Romanian Gypsies: Nine True Stories About What it's Like To Be a Gypsy in Romania (Paperback)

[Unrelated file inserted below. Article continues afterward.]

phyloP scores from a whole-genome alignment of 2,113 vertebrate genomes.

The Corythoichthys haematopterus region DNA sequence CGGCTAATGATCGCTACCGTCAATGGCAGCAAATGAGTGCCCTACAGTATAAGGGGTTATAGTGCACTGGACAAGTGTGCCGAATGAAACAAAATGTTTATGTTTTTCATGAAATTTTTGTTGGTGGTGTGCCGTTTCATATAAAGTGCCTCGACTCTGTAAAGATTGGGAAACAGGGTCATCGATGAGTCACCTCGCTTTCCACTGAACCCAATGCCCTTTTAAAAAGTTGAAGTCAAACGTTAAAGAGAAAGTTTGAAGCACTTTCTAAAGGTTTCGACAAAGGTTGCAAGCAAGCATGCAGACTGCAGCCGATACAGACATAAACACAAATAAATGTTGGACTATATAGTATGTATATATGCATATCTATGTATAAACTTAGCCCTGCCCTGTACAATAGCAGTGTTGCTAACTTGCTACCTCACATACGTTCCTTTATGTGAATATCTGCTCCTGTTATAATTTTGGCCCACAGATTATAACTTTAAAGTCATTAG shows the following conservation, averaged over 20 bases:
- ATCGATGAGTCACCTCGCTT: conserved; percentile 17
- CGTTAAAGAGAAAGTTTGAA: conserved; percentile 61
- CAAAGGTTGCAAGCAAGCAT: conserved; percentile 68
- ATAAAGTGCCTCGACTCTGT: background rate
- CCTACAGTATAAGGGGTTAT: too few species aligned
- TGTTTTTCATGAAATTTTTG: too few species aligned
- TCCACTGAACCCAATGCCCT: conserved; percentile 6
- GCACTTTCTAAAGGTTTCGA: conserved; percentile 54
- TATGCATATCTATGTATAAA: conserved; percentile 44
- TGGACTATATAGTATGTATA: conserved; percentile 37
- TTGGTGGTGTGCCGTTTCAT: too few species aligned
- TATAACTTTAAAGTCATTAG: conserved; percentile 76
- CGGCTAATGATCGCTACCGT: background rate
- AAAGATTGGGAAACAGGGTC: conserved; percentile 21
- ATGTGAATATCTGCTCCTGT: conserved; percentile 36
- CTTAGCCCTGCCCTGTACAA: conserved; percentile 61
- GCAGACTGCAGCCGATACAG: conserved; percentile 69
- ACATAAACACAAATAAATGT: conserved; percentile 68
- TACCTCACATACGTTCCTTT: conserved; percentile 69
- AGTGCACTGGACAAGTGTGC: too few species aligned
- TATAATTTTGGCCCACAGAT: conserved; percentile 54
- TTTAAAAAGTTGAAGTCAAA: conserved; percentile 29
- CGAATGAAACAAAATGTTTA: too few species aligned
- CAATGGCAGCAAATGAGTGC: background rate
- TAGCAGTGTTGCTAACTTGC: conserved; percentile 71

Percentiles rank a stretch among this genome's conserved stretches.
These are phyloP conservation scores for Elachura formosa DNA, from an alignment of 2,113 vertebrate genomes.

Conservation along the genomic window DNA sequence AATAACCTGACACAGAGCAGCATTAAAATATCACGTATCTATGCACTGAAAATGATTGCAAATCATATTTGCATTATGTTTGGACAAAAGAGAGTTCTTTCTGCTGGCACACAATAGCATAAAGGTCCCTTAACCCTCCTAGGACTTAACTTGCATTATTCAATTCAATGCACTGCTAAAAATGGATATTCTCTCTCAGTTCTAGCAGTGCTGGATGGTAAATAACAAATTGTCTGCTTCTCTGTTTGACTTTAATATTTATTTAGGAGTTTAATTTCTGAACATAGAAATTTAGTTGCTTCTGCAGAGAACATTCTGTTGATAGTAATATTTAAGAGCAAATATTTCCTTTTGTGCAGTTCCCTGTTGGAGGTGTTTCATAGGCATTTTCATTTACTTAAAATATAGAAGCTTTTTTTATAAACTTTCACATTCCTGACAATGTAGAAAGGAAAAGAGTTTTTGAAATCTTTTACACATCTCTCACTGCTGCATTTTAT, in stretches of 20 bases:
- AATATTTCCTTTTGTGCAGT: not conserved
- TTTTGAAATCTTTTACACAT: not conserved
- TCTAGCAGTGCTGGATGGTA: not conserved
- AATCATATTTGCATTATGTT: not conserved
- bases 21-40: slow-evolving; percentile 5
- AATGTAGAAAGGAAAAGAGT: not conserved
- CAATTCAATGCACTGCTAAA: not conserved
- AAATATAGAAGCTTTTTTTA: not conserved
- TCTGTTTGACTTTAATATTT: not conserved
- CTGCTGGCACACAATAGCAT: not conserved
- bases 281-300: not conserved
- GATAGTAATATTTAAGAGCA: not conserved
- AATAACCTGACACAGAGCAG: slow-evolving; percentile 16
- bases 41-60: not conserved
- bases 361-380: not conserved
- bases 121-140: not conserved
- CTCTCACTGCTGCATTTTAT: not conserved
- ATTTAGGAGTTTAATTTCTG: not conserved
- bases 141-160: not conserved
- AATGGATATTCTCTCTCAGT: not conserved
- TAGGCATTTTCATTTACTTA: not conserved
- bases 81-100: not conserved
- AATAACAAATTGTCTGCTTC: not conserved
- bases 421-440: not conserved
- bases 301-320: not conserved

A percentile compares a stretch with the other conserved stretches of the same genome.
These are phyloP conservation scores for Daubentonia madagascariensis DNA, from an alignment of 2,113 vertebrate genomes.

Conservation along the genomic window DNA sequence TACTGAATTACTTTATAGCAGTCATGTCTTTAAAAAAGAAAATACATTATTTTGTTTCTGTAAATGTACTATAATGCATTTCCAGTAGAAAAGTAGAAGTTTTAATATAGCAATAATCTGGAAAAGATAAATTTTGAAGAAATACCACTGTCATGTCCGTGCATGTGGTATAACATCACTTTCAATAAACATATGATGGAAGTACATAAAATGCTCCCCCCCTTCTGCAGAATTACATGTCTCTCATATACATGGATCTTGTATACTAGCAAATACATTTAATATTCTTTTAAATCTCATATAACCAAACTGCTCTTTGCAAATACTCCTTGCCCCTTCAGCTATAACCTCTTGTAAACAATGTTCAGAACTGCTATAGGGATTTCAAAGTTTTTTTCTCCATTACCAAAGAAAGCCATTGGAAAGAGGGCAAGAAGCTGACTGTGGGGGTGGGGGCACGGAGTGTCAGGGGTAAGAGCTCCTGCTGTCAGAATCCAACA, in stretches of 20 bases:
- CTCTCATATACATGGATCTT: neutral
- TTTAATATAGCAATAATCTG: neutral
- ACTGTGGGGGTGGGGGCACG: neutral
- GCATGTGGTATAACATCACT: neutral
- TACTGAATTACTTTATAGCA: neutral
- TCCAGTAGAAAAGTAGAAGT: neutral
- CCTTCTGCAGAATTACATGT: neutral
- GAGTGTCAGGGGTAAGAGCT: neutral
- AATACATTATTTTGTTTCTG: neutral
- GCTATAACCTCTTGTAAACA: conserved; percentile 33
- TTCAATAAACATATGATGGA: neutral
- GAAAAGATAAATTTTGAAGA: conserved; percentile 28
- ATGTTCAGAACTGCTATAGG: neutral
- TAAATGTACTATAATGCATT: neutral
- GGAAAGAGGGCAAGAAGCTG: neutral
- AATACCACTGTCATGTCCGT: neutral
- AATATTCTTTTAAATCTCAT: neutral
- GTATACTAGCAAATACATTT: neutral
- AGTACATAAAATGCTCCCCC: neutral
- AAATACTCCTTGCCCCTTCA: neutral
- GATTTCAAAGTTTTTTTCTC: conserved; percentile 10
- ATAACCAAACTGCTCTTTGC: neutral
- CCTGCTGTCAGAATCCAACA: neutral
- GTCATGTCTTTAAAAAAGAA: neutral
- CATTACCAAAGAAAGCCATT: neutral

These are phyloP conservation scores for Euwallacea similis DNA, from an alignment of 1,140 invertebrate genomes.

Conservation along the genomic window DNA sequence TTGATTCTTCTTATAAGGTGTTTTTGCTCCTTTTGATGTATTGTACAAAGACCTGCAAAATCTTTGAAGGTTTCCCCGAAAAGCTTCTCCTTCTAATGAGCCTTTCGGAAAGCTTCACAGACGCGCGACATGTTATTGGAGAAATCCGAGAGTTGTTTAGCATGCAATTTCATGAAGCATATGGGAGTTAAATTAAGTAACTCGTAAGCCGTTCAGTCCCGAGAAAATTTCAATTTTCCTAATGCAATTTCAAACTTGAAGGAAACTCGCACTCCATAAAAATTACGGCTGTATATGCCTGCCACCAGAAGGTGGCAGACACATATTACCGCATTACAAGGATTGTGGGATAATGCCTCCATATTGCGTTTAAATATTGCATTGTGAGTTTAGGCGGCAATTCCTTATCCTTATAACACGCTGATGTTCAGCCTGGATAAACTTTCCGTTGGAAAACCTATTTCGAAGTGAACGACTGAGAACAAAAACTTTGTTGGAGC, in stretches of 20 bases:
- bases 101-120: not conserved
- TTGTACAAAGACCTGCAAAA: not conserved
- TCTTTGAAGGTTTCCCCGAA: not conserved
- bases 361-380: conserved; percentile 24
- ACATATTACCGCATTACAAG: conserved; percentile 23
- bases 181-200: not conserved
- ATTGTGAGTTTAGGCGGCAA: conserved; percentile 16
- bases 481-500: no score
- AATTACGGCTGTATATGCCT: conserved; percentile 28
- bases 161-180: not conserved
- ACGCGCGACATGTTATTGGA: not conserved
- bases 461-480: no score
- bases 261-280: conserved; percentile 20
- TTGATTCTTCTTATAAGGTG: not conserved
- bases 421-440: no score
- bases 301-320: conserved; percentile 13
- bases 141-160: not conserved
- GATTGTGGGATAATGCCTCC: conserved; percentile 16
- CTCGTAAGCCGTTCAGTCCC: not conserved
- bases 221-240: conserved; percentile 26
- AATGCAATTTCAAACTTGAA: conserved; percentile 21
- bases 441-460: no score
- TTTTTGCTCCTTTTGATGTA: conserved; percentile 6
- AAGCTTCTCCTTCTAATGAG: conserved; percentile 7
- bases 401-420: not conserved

RAW GYPSIES Nine true stories Limbos and another seven or eight Gypsies from Mocirla ("The Swamp"), on the outskirts of Romanian town Buhusi were at old Sava's pub again last night, gathered around a 2 $ bottle of liqueur. One of them had just come back from Italy: a very big guy, with a tight shirt, with a mean face, with expressionless, predatory eyes that looked you right in the brain. And they were celebrating this interlop's return home. Then, another one came down from the hill, with clay on his head, dead tired. He had worked all day at sticking together a house with clay for 3 $. And with that 3 $, he bought everyone drinks: "Drink up guys, 'cause now I have money " The conversation that followed was hypothetical - although the most frequently pronounced word was "da burli" (fuck) - about what was better for a Gypsy: to steal and cash in big all at once or to work honestly for close to nothing? Wherever you are in Romania, - in any city or village -, if you take a 30 minute walk in any direction, you'll find a community of poor Gypsies. Beside a minority that got rich exploiting barely-legal economic opportunities, for more than two thirds of some 1 million Romanian Gypsies, the tumultuous years following the fall of communism meant a transition towards hopeless poverty, delinquency, and violence. They were among the first laid off during the restructuring of the 1990s and many did not manage to get rehired. About 70% of the Gypsieslive from Minimum Income Guarantee (financial aid from the State) and occasional activities. 80% have no profession. Life in the Swamp Like Mocirla ("The Swamp"), almost every poor Gypsy community is affected by the same "shortages" when it comes to: -jobs -income -education -access to medical services -identity cards -property titles -dirty, overcrowded houses Who are these Gypsies? This is a story about what it's like to be a Gypsy (Roma) in Romania. A story told by the Gypsies themselves. For their protection (and my own), the names of the places and of the characters have been changed. Over 14 hours of interviews were edited for concision and clarity. Certain regionalisms, flagrant language and grammar mistakes were straightened out here and there. Author Catalin Gruia is a veteran journalist who has written and reported for over 10 years for the Romanian edition of National Geographic. Cover Photo by Bogdan Croitoru.